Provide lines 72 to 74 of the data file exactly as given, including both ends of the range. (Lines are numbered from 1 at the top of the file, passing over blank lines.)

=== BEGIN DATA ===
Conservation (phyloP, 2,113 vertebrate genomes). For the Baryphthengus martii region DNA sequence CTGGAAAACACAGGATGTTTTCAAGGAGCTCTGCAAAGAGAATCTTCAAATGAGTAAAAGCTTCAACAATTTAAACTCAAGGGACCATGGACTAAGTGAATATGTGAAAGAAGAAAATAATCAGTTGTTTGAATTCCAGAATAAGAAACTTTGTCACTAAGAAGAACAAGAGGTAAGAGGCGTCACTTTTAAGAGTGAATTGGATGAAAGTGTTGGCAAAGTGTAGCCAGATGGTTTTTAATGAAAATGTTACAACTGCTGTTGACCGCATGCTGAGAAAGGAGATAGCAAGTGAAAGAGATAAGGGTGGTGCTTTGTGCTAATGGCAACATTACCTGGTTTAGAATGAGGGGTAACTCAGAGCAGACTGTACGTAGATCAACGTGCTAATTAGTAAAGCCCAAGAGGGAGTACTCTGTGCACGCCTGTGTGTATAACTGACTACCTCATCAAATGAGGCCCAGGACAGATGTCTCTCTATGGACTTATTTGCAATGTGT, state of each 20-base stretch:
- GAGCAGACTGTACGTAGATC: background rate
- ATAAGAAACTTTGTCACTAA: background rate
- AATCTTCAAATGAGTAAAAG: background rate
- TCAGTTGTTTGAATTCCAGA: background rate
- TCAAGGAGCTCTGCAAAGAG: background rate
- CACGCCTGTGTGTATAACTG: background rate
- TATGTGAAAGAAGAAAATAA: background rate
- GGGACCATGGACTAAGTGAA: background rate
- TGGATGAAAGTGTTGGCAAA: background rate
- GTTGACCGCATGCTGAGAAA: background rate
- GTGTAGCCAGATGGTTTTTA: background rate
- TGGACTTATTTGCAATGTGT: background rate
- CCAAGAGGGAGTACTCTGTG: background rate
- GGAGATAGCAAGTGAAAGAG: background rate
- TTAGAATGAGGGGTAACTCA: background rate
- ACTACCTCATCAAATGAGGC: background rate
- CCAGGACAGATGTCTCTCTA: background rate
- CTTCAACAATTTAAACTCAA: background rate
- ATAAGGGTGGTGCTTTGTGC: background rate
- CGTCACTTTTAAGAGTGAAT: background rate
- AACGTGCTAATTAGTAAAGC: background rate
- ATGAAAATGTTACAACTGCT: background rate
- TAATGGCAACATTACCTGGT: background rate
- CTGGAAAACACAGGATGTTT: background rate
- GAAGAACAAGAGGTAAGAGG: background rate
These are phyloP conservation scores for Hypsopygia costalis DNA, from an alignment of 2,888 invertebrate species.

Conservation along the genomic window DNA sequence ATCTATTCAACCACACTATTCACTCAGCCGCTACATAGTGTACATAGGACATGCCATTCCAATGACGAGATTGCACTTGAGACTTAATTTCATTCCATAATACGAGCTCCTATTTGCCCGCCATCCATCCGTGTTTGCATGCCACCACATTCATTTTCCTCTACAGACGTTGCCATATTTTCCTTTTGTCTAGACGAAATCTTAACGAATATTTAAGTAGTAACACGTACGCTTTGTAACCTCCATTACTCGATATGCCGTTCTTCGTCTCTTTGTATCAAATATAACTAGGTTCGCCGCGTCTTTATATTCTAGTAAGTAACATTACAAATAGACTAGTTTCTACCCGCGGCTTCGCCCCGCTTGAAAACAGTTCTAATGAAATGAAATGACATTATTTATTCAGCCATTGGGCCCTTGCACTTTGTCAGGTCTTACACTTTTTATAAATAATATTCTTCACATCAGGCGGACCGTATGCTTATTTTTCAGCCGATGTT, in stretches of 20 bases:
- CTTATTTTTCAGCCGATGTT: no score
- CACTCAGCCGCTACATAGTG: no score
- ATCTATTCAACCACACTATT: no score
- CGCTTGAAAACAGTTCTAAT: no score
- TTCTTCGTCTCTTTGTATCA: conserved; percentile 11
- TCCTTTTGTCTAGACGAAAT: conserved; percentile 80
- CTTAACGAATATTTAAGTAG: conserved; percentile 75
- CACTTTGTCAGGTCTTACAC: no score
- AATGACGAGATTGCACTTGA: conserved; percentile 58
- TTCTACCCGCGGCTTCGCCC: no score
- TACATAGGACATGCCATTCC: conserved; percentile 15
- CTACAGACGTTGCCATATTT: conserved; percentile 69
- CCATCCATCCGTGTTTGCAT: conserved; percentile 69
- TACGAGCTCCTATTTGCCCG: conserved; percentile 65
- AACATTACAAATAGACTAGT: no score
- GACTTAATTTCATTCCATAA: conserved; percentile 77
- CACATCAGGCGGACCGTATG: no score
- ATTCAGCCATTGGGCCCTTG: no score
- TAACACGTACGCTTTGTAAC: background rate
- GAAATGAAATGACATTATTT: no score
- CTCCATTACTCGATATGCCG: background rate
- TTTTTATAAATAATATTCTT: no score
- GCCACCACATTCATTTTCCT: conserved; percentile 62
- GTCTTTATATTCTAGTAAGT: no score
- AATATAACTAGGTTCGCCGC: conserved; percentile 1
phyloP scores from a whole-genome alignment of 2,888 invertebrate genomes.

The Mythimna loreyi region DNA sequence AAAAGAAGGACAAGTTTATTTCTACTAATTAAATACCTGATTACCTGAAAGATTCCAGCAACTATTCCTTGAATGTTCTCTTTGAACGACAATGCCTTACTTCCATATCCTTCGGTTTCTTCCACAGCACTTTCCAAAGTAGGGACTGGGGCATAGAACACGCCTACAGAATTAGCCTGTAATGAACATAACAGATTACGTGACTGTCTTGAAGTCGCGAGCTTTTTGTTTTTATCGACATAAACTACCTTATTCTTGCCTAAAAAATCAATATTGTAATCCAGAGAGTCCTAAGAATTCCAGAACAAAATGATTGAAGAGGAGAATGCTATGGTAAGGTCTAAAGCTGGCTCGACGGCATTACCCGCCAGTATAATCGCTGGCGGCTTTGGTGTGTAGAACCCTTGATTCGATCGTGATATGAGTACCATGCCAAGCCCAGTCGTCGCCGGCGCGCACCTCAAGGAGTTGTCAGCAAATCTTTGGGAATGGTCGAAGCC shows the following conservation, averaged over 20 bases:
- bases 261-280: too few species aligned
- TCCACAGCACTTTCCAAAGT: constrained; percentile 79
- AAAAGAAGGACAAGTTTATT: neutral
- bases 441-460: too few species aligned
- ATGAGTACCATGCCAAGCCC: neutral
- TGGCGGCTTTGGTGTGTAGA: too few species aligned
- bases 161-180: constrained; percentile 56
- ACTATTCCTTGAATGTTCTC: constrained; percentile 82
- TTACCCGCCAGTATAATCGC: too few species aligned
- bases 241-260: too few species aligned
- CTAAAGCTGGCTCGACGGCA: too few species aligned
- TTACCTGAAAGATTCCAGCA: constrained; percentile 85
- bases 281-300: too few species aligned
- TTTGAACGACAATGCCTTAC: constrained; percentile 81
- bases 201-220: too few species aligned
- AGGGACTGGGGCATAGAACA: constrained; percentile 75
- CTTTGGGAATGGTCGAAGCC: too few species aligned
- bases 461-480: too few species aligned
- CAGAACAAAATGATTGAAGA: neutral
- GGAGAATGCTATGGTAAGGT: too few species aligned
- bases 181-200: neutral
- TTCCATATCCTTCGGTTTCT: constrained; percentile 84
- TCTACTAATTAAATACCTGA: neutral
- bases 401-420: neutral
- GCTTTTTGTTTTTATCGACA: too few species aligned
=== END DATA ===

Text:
- CTTTGGGAATGGTCGAAGCC: too few species aligned
- bases 461-480: too few species aligned
- CAGAACAAAATGATTGAAGA: neutral